Showing posts with label Poultry Management. Show all posts
Showing posts with label Poultry Management. Show all posts

Monday, April 27, 2015

Vectors and Fomites keeping - both at bay

What you carry is important - Keep It Clean

Source: Wikipedia
When we think of biosecurity on poultry farms we mostly think of live animals that could transmit a disease to our flocks.  These are "Vectors" that are carriers of different diseases that may not affect them but could bring losses to your farm.  Wild birds, rodents and wild mammals can harbor or transmit diseases to birds.  It is also the reason most poultry farms are single species so that chickens will not spread diseases to turkeys, and ducks to pretty much the other two.

A "Fomite" on the other hand is a inanimate object that can also transfer diseases mechanically.  Shoes and boots, tools and other equipment moved from house to house also needs to be cleaned and disinfected in order to keep infections to a minimum.  Even flies by the nature of their travels are considered fomites as the move from manure to bird.  These too should be limited on the farm as much as possible.

To to control the first thing to do is to clean the object of any obvious dirt, grime and manure.  Secondly, use a good disinfectant to reduce further any lingering viruses and bacteria remaining on the clean object.  A log sheet should be kept for farm
equipment that is loaned out to other farms or is rented to keep a trail of exposure to a minimum.  And a local car wash is a farmers friend as trucks move from farm to farm.  By staying on top of this task, you help reduce your chance of an exposure to disease.

Friday, August 2, 2013

Cooling Equipment Checks in time of Heat

To keep Your Cool, Maintain what keeps you Cool...

For the most part the equipment on most poultry buildings is well designed and is sized for the flock you housed.  But, just like your vehicle, these houses require normal maintenance checks to ensure optimal efficiency and long useful life.  Cooling pads need to be examined for proper distribution of water.  Reservoirs should be checked for proper fluid levels and condition of water.  Pump screens should be checked for algae or other obstructions that would limit flow.  Drain reservoirs that contain heavy sand / dirt that may accumulate near farm lanes.  Follow manufacture's recommendations for cleaning pads if you are in areas of hard water or notice residues forming on the pads.  During peak use, observe the pads to see that all areas are saturated to prevent hot air by-pass through the cell.  A small piece of wire or pipe cleaner is handy for unclogging cell water distribution pipes.  Be sure to have a few extra cells on site in case they are needed for replacement of cells damaged during load-out or de-lamination of the cell itself.  On the other side, be sure to power down and brush / blow off fan blades for proper operation.  Check belts and pulleys as you do this for proper adjustment and wear.  Proper weekly checks of the systems will ensure proper cooling when you need it.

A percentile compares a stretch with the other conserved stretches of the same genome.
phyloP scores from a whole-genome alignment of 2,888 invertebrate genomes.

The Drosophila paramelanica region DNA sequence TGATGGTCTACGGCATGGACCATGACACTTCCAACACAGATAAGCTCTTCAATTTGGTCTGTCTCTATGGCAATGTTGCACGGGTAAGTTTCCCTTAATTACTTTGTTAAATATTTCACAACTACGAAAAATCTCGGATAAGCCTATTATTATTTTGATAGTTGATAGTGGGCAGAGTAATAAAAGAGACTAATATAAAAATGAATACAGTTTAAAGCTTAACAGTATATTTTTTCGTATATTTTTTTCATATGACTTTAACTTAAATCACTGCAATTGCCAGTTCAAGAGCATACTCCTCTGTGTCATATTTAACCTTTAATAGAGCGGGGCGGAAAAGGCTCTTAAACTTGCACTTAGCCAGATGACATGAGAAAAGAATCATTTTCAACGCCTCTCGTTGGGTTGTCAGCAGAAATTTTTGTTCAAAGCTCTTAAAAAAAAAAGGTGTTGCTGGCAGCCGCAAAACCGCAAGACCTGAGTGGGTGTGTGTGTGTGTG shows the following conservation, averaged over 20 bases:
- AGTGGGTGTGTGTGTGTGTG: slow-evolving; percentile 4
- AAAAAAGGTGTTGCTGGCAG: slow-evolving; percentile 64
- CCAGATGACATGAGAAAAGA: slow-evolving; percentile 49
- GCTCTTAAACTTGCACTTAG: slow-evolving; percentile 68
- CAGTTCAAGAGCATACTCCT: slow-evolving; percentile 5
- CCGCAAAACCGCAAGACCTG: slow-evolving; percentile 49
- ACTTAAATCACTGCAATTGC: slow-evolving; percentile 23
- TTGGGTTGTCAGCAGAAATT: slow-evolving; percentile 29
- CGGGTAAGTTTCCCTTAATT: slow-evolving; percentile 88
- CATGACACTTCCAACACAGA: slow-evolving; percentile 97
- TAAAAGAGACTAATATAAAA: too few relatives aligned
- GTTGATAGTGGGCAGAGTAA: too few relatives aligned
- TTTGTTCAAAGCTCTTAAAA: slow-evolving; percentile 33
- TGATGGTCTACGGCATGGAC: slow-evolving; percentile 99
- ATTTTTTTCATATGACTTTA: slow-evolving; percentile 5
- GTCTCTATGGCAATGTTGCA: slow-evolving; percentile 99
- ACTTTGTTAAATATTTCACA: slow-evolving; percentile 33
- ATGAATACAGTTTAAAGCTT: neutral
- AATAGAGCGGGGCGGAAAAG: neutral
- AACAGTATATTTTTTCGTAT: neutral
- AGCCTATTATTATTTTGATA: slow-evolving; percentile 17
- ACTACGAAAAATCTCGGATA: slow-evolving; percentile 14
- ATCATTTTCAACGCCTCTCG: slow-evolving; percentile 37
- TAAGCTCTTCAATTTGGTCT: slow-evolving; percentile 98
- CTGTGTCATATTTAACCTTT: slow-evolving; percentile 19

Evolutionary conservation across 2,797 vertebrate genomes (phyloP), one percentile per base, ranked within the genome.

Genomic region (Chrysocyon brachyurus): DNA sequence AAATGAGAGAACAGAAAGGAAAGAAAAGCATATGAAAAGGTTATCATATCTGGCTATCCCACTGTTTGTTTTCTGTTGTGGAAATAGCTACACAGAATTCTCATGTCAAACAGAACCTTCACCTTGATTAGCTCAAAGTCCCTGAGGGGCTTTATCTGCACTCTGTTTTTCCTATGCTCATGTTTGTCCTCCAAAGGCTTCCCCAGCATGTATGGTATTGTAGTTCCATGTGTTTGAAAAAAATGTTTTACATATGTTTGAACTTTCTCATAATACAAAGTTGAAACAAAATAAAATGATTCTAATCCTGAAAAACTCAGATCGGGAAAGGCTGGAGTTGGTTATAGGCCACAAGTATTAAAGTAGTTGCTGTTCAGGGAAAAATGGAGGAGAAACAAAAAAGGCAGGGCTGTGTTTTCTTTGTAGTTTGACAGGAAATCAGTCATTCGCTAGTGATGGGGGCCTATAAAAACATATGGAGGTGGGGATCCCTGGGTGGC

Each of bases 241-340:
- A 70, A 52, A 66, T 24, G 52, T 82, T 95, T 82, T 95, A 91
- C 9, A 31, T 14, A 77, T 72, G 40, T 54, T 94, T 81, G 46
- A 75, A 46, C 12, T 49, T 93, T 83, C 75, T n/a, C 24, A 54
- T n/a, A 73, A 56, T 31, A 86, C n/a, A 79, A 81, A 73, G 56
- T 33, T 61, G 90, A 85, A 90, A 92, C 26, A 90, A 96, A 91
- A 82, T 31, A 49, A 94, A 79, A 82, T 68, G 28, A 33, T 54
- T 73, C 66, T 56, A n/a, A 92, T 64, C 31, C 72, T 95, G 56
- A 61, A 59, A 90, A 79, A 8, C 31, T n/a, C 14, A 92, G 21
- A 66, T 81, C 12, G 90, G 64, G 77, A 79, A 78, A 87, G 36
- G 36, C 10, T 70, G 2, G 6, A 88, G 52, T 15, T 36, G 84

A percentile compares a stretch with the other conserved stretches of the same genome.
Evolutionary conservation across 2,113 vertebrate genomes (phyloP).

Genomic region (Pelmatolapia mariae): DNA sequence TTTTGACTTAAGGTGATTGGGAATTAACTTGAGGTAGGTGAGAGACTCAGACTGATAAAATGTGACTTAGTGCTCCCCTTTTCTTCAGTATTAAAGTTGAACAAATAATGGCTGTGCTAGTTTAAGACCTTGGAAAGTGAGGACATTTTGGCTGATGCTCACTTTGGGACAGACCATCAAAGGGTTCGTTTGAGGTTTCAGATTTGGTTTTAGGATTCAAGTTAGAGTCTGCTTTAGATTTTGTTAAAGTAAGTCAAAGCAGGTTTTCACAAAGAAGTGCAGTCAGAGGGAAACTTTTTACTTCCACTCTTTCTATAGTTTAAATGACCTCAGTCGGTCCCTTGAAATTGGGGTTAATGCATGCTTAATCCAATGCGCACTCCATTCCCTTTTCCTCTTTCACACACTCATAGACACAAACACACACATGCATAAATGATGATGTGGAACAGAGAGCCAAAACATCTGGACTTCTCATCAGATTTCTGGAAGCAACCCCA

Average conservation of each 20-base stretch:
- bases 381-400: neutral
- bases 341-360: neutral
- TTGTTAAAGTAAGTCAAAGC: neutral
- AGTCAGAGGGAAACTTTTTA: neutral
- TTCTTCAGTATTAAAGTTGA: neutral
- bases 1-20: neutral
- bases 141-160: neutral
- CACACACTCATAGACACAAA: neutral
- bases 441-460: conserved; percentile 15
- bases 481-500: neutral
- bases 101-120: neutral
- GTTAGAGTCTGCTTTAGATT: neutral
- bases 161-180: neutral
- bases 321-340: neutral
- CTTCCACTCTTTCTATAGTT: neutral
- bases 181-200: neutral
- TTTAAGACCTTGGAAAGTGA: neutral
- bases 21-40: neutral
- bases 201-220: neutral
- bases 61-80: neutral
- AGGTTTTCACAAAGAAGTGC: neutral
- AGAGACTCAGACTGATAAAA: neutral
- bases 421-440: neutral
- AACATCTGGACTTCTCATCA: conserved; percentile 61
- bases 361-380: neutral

Thursday, July 18, 2013

The Importance of Shade in Hot Weather

Something That Casts Shade Can Be Vital

 When you think of it refrigeration cooling became popular during the 1950's when equipment could be sized to cool a house.  Even today, not all houses are air conditioned.  So even with large scale housing, some cooling effect can be made with plantings of trees near the houses.  By casting shadows on the houses, intake air temps are reduced and could mean the difference between life and death for a flock in high temp summer heat.

With smaller flocks, shade is a logical choice to cool the flock as it is cost effective and simple to set up.  a 4x8 sheet of plywood on sawhorses can offer ranging birds a place to get away from the radiational heating of direct sun.

If trees are not applicable, considering awnings and other roof extensions that will shade the inlets to the house.  Each of these structural changes will enhance cooling without undue higher cost.